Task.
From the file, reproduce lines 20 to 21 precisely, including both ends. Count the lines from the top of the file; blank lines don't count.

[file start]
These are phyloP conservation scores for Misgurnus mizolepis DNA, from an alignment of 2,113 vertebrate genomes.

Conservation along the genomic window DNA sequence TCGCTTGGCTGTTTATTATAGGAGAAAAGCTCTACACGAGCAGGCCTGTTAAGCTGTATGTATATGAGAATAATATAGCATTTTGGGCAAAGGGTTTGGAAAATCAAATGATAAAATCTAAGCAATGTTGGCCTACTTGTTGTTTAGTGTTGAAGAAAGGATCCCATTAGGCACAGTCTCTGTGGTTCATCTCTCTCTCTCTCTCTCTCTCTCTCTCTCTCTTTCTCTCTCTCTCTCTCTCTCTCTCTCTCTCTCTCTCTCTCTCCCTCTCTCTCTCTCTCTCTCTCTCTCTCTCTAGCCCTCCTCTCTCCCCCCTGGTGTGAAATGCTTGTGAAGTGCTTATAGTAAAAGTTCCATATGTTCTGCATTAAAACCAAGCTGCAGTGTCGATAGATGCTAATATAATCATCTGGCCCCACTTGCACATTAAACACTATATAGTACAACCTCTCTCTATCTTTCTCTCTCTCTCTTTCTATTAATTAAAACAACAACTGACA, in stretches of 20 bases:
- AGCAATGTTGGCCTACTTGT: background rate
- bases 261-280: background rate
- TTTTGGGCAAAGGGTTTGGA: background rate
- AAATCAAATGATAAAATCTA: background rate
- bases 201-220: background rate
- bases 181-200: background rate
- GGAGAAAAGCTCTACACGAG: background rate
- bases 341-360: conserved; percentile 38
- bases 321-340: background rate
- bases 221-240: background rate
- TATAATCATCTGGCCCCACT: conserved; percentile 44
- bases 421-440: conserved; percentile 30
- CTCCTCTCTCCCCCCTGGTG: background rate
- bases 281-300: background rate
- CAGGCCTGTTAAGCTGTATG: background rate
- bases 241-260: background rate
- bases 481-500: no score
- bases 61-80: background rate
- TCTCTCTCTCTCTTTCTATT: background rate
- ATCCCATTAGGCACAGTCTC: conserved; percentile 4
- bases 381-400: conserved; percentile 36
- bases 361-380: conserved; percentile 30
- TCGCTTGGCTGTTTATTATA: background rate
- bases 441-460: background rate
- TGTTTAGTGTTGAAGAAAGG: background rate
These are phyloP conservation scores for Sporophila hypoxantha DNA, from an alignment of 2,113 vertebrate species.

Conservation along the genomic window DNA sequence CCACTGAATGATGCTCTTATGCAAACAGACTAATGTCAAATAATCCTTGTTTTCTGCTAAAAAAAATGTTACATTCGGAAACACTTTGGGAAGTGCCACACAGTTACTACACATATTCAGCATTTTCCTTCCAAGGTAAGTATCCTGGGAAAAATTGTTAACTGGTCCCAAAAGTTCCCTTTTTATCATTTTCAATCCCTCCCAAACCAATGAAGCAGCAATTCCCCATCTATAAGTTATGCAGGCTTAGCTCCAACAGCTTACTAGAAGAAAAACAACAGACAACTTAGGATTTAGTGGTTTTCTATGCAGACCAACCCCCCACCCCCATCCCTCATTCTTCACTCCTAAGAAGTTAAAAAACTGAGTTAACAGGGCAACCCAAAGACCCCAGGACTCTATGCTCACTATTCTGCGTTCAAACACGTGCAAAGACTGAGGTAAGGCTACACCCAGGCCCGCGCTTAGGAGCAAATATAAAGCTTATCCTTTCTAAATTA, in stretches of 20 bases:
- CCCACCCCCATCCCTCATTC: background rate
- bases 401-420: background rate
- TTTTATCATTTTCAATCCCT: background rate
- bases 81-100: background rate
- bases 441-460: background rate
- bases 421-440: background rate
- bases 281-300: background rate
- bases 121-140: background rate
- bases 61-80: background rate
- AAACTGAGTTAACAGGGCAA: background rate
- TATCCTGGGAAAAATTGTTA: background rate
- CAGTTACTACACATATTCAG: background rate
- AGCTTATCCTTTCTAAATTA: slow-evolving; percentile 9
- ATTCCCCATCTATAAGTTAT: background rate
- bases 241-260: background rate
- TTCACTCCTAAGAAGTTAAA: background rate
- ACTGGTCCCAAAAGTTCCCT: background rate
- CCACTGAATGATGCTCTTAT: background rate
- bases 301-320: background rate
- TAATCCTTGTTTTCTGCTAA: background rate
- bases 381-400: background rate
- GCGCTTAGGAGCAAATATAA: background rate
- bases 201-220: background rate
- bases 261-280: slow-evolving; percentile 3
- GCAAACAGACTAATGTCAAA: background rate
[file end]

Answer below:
- bases 61-80: background rate
- TCTCTCTCTCTCTTTCTATT: background rate